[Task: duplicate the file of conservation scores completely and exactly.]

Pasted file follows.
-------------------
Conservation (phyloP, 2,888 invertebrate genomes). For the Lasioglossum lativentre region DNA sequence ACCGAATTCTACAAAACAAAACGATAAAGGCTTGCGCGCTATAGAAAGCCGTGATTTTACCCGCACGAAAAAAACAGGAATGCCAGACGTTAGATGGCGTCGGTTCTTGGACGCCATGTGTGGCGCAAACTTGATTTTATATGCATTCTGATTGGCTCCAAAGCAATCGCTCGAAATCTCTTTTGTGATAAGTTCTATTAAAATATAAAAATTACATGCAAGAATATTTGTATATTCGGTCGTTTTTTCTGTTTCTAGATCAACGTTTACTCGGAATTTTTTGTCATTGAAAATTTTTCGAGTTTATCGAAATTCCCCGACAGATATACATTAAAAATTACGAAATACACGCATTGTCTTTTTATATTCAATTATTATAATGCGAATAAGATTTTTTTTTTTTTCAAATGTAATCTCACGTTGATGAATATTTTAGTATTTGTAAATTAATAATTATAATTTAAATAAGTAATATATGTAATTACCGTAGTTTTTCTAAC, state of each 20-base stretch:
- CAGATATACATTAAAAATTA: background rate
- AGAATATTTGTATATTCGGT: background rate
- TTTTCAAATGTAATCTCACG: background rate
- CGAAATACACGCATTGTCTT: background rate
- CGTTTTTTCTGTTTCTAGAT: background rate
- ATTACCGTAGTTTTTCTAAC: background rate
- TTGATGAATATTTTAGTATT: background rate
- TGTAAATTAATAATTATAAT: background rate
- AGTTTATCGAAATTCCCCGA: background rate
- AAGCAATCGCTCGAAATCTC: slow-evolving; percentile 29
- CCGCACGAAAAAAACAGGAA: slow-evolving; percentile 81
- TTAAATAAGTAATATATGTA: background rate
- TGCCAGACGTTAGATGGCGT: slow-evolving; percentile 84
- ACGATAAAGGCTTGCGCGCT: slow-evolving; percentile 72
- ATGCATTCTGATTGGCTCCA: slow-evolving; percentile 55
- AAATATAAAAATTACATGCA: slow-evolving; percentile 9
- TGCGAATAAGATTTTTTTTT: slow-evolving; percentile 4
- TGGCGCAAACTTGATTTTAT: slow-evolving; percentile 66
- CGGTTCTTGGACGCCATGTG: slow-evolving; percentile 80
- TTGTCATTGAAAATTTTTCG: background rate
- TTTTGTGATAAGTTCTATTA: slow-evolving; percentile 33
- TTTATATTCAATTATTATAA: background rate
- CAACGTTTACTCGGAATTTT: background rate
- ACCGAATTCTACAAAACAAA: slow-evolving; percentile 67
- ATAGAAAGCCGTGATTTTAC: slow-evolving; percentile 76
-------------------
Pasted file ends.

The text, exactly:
Conservation (phyloP, 2,888 invertebrate genomes). For the Lasioglossum lativentre region DNA sequence ACCGAATTCTACAAAACAAAACGATAAAGGCTTGCGCGCTATAGAAAGCCGTGATTTTACCCGCACGAAAAAAACAGGAATGCCAGACGTTAGATGGCGTCGGTTCTTGGACGCCATGTGTGGCGCAAACTTGATTTTATATGCATTCTGATTGGCTCCAAAGCAATCGCTCGAAATCTCTTTTGTGATAAGTTCTATTAAAATATAAAAATTACATGCAAGAATATTTGTATATTCGGTCGTTTTTTCTGTTTCTAGATCAACGTTTACTCGGAATTTTTTGTCATTGAAAATTTTTCGAGTTTATCGAAATTCCCCGACAGATATACATTAAAAATTACGAAATACACGCATTGTCTTTTTATATTCAATTATTATAATGCGAATAAGATTTTTTTTTTTTTCAAATGTAATCTCACGTTGATGAATATTTTAGTATTTGTAAATTAATAATTATAATTTAAATAAGTAATATATGTAATTACCGTAGTTTTTCTAAC, state of each 20-base stretch:
- CAGATATACATTAAAAATTA: background rate
- AGAATATTTGTATATTCGGT: background rate
- TTTTCAAATGTAATCTCACG: background rate
- CGAAATACACGCATTGTCTT: background rate
- CGTTTTTTCTGTTTCTAGAT: background rate
- ATTACCGTAGTTTTTCTAAC: background rate
- TTGATGAATATTTTAGTATT: background rate
- TGTAAATTAATAATTATAAT: background rate
- AGTTTATCGAAATTCCCCGA: background rate
- AAGCAATCGCTCGAAATCTC: slow-evolving; percentile 29
- CCGCACGAAAAAAACAGGAA: slow-evolving; percentile 81
- TTAAATAAGTAATATATGTA: background rate
- TGCCAGACGTTAGATGGCGT: slow-evolving; percentile 84
- ACGATAAAGGCTTGCGCGCT: slow-evolving; percentile 72
- ATGCATTCTGATTGGCTCCA: slow-evolving; percentile 55
- AAATATAAAAATTACATGCA: slow-evolving; percentile 9
- TGCGAATAAGATTTTTTTTT: slow-evolving; percentile 4
- TGGCGCAAACTTGATTTTAT: slow-evolving; percentile 66
- CGGTTCTTGGACGCCATGTG: slow-evolving; percentile 80
- TTGTCATTGAAAATTTTTCG: background rate
- TTTTGTGATAAGTTCTATTA: slow-evolving; percentile 33
- TTTATATTCAATTATTATAA: background rate
- CAACGTTTACTCGGAATTTT: background rate
- ACCGAATTCTACAAAACAAA: slow-evolving; percentile 67
- ATAGAAAGCCGTGATTTTAC: slow-evolving; percentile 76